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The ABC of UV Light

Ultraviolet radiation can be beneficial.

Ultraviolet radiation, contained in sunlight and generated by some industrial products, has been in disrepute for years as a cause of skin cancer.






It is therefore all too easy to overlook the fact that a distinction has to be drawn between various types of ultraviolet radiation, and that this light can not only cause illness but can also serve to safeguard health.

UV light - click to enlarge

The ultraviolet region begins at the short wavelength (violet) limit of visibility. According to wavelength range, ultraviolet light is divided into three regions and is measured in nanometres (nm):

  • UV-A, long-wave ultraviolet light in the 380 to 315 nm range
  • UV-B, medium-wave ultraviolet light in the 315 to 280 nm range
  • UV-C, short-wave ultraviolet light in the 280 to 100 nm range

    What are the effects of ultraviolet light?
    Biologically, the different regions of ultraviolet light have completely different effects. The immediate result of exposing the skin to UV-C and UV-B radiation is erythema or sunburn. Long-term effects in this connection are premature ageing of the skin and increased risk of skin cancer. Particular risks are associated with wavelengths just under 300 nm in the UV-B region. UV-C radiation in particular presents a further health hazard: light of this wavelength is regarded as a cause of conjunctivitis, i.e. acute inflammations of the conjunctiva, the delicate mucous membrane covering the eyeball and the under surface of the eyelid.

    At the same time, ultraviolet light in the wavelength range between 100 and 315 nm is used by industry for disinfecting foodstuffs, as it kills off bacteria present in drinking water and milk, for example. By contrast, ultraviolet light in the A-region is completely safe in naturally occurring and artificially producible doses. Its sole biological effect is pigmentation, i.e. it tans the skin. That is why this range of radiation is put to a wide range of industrial uses. In sunbeds, flourescent lamps, in photochemistry and in copying equipment, UV-A light plays an important role. And A-region ultraviolet light is also widely employed in electric insect control devices.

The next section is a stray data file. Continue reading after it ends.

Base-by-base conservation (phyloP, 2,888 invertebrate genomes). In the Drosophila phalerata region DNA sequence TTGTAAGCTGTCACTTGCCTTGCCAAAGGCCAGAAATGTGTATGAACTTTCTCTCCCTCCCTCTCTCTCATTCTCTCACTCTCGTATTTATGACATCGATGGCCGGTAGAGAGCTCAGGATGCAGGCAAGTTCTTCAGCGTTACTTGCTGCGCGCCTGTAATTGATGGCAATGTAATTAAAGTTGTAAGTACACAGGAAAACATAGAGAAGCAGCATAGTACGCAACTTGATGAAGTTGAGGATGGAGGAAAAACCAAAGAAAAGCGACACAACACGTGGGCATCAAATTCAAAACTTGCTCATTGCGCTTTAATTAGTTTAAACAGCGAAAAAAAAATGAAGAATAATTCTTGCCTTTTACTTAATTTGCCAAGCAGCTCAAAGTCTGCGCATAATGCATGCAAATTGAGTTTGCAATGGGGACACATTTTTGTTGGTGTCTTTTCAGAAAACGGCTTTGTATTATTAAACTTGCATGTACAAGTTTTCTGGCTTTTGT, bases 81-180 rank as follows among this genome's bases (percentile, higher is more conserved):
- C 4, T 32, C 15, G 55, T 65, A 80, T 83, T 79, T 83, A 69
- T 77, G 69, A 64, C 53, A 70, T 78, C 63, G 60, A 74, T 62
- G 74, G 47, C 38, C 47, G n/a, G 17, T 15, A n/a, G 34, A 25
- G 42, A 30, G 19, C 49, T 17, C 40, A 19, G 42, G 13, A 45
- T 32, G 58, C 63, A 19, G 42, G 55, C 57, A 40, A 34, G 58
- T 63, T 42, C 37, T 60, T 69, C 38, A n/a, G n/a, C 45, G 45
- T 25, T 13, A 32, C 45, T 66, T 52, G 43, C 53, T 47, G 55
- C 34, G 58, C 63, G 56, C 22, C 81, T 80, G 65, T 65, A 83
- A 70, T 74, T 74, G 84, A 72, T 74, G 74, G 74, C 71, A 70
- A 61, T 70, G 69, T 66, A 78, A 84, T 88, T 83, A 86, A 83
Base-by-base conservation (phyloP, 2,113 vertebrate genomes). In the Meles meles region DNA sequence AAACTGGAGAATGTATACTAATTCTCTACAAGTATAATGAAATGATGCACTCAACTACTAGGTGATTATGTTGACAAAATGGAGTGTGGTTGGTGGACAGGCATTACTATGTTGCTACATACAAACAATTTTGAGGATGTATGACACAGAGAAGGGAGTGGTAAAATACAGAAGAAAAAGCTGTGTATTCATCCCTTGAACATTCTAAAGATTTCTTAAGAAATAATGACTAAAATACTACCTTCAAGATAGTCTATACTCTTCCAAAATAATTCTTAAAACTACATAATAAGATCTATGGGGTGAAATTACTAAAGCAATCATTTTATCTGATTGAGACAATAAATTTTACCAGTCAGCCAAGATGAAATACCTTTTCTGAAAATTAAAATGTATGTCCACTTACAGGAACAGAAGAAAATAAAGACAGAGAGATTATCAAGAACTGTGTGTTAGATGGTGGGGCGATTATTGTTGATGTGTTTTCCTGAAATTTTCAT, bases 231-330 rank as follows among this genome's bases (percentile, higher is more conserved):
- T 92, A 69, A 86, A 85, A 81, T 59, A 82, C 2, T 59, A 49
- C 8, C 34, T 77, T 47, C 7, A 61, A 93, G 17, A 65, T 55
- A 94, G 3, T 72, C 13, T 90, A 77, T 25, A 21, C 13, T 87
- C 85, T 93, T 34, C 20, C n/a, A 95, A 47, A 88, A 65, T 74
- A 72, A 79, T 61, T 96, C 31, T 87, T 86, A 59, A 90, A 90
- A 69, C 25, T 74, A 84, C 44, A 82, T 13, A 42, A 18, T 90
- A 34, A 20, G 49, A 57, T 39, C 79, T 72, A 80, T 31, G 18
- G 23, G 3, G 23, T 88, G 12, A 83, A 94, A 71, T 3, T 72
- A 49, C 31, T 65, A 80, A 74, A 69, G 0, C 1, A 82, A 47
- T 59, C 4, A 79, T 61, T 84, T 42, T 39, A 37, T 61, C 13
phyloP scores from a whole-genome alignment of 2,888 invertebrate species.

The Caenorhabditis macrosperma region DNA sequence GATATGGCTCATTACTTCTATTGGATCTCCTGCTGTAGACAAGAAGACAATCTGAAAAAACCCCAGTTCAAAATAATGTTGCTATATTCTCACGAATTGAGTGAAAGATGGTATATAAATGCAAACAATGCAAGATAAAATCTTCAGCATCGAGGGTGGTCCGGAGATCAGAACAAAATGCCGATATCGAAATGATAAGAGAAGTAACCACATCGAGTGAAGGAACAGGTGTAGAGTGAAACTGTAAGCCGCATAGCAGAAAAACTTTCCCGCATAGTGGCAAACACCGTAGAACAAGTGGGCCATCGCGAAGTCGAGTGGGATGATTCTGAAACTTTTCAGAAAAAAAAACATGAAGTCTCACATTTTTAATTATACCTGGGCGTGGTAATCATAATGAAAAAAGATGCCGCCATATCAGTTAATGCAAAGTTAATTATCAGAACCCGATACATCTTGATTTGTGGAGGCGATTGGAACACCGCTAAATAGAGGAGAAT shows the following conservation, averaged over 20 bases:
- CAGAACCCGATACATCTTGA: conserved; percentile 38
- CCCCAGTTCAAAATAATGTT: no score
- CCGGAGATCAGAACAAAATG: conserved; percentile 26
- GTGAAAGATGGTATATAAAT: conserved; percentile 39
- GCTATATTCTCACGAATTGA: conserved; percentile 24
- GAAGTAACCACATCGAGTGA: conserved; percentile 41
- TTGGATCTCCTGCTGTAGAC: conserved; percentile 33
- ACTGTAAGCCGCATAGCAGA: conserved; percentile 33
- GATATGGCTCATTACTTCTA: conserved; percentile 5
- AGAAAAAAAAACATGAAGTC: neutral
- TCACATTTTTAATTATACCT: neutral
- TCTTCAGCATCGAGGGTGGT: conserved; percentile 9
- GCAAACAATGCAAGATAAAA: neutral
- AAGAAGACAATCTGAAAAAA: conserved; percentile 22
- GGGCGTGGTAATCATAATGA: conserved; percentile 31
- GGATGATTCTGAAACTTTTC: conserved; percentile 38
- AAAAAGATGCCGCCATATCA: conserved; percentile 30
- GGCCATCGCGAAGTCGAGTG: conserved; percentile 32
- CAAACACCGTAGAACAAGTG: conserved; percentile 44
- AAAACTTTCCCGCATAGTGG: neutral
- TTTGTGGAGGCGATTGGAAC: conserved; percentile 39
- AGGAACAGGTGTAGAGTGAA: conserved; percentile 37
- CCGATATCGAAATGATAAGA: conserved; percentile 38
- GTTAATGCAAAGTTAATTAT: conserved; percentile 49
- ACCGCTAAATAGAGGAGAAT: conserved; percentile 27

A-region ultraviolet light attracts insects
    Unlike humans, some species of flying insect such as houseflies and bluebottles, wasps and mosquitoes can see ultraviolet light. In the 365-nanometre range in particular it exerts an enormous attraction on these bugs. This fact has been put to use for almost 20 years in the indoor battle against injurious flying insects.

    Electric insect control devices are nowadays available in two different versions. The older one lures insects by means of UV-A light and destroys them on an electrically charged grid surrounding the fluorescent tube. Smaller devices of this type, however, offer only limited effectiveness - or are completely ineffective - against flies and wasps owing to their low luminosity or inadequate voltage at the grid.

    In the case of the innovative iGu® FANGREFLEKTOR® System the luminosity of the fluorescent tube is appreciably boosted by a reflecting adhesive foil which also acts as a trap mechanism. The effectiveness of the iGu® FANGREFLEKTOR® FR 3003 which stands as a generic term for all models of iGu's Fangreflektor system thus exceeds that of conventionally designed devices many times over. By virtue of its insecticide-free mode of operation, the iGu® FANGREFLEKTOR® FR 3003 was awarded Germany's prestigious "environmental angel" emblem, as well as winning the "if" design prize.

    By the way, electric bug control devices cannot take the place of a sunbed: the ultraviolet light rating is much too low to give you a tan!

     

E-mail: iguflytrap@gmail.com

 

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iGu®, FANGREFLEKTOR®, NIPPAN®, FANGREFLEKTOR™(P.R.O.C) are registered Trademarks of iGu® Trust Christchurch NZ. www.iguflytrap.co.nz